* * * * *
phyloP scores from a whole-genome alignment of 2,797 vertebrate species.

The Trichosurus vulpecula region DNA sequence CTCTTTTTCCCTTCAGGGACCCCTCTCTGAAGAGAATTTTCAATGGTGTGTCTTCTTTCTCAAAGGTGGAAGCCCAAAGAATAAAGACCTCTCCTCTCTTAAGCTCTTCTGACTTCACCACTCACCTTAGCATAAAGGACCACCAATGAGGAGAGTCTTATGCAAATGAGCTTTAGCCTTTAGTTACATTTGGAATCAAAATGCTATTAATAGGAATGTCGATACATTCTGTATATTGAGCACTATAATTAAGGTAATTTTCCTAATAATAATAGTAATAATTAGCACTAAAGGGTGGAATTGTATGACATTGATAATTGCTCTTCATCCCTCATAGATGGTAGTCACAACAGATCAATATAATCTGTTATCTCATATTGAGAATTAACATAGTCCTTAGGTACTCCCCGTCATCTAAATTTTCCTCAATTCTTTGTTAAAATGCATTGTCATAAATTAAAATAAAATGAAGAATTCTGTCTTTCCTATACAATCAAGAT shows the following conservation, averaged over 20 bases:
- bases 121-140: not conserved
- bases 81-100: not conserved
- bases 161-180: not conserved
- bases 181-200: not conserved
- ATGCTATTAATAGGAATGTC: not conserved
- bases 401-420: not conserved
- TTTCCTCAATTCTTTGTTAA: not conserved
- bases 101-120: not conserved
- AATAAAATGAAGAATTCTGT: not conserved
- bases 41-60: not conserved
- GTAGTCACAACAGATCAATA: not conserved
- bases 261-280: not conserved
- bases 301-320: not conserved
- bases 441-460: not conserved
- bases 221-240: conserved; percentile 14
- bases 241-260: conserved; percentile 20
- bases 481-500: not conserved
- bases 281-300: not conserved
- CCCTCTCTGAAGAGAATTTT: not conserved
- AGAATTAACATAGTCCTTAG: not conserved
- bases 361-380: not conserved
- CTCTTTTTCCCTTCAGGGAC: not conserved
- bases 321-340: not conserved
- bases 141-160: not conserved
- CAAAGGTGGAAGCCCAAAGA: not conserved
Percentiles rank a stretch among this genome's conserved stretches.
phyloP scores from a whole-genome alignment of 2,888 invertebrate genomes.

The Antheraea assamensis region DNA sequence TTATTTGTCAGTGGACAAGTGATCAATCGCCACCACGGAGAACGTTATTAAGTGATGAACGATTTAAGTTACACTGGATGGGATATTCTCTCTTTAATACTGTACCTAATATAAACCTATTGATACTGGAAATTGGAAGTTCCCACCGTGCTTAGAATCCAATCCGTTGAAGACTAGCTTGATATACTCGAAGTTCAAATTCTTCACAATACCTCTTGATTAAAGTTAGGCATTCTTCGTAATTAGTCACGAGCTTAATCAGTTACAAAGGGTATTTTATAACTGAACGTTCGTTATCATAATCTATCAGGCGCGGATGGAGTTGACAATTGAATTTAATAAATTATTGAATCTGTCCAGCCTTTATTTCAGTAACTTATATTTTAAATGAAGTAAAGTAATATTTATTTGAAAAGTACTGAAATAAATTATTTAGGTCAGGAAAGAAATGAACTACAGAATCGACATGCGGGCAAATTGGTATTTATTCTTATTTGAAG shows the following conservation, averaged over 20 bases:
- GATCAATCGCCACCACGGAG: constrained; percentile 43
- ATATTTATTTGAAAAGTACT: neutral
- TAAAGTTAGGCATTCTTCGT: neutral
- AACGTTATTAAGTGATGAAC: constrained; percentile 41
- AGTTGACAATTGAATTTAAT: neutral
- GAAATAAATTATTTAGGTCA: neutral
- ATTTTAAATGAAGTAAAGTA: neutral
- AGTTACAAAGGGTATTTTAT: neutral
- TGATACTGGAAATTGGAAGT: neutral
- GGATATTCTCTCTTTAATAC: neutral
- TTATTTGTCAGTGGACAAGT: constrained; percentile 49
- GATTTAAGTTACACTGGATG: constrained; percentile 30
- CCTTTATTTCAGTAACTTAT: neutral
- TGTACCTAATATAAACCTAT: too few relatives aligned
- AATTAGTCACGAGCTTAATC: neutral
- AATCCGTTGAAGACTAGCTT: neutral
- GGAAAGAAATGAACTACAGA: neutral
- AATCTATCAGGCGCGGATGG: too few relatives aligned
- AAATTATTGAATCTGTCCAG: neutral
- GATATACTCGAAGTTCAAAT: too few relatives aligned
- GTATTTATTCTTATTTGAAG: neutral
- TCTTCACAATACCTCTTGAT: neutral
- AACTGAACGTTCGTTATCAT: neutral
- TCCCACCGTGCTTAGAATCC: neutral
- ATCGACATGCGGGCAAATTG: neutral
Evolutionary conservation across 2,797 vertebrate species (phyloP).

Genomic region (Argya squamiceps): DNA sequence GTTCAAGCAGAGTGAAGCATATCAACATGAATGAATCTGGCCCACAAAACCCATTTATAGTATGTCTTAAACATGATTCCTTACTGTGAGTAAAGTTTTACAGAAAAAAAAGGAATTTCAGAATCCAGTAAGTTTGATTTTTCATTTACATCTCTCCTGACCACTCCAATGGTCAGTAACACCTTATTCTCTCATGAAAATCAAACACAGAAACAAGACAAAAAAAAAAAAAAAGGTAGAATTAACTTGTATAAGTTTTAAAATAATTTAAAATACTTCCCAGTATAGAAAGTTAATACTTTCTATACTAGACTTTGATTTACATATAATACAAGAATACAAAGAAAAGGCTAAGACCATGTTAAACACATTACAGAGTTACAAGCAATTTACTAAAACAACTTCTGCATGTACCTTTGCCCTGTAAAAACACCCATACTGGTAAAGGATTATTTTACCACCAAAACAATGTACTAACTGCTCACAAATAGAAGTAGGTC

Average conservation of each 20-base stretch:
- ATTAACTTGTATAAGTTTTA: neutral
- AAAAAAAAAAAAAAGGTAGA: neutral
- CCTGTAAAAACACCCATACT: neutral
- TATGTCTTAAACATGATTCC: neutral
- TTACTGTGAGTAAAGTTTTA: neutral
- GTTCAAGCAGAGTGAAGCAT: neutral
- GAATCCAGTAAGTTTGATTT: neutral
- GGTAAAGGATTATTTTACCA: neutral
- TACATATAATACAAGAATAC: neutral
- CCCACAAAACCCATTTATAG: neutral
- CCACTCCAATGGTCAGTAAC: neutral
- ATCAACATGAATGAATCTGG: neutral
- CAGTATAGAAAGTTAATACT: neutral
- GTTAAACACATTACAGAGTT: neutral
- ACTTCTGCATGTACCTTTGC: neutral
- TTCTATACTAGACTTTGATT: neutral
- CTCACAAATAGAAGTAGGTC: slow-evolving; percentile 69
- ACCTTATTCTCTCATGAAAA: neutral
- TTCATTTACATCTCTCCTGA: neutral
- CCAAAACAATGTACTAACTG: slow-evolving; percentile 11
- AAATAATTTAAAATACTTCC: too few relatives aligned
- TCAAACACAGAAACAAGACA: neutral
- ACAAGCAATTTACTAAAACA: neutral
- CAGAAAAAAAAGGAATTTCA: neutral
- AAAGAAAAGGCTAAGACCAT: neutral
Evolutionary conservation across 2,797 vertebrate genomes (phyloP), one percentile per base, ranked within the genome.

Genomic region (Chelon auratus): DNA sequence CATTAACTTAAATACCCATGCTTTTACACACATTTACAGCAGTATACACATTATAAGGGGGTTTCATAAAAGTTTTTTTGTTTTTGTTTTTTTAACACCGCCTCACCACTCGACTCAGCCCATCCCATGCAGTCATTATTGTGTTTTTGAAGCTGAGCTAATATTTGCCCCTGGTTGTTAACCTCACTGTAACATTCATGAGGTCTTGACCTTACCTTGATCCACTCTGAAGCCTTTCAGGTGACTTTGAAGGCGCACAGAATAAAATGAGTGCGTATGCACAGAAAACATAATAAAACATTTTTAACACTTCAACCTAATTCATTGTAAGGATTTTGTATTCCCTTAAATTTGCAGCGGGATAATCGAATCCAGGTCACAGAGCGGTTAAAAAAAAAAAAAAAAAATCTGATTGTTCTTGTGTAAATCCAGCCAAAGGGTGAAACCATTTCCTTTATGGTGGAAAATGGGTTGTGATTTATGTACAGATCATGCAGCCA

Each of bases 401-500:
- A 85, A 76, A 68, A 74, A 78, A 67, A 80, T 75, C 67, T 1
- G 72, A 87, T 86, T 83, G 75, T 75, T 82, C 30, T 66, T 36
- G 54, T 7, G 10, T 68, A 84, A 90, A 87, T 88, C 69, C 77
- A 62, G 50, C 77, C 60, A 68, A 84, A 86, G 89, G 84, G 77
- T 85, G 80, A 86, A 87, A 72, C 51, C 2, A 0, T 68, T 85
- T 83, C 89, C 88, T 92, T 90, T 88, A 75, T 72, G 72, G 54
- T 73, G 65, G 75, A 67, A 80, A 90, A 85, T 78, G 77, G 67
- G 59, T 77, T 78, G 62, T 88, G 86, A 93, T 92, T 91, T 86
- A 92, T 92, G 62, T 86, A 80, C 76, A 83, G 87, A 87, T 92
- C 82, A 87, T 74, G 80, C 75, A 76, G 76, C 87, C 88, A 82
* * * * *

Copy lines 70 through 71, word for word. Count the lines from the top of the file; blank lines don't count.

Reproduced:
- ATCAACATGAATGAATCTGG: neutral
- CAGTATAGAAAGTTAATACT: neutral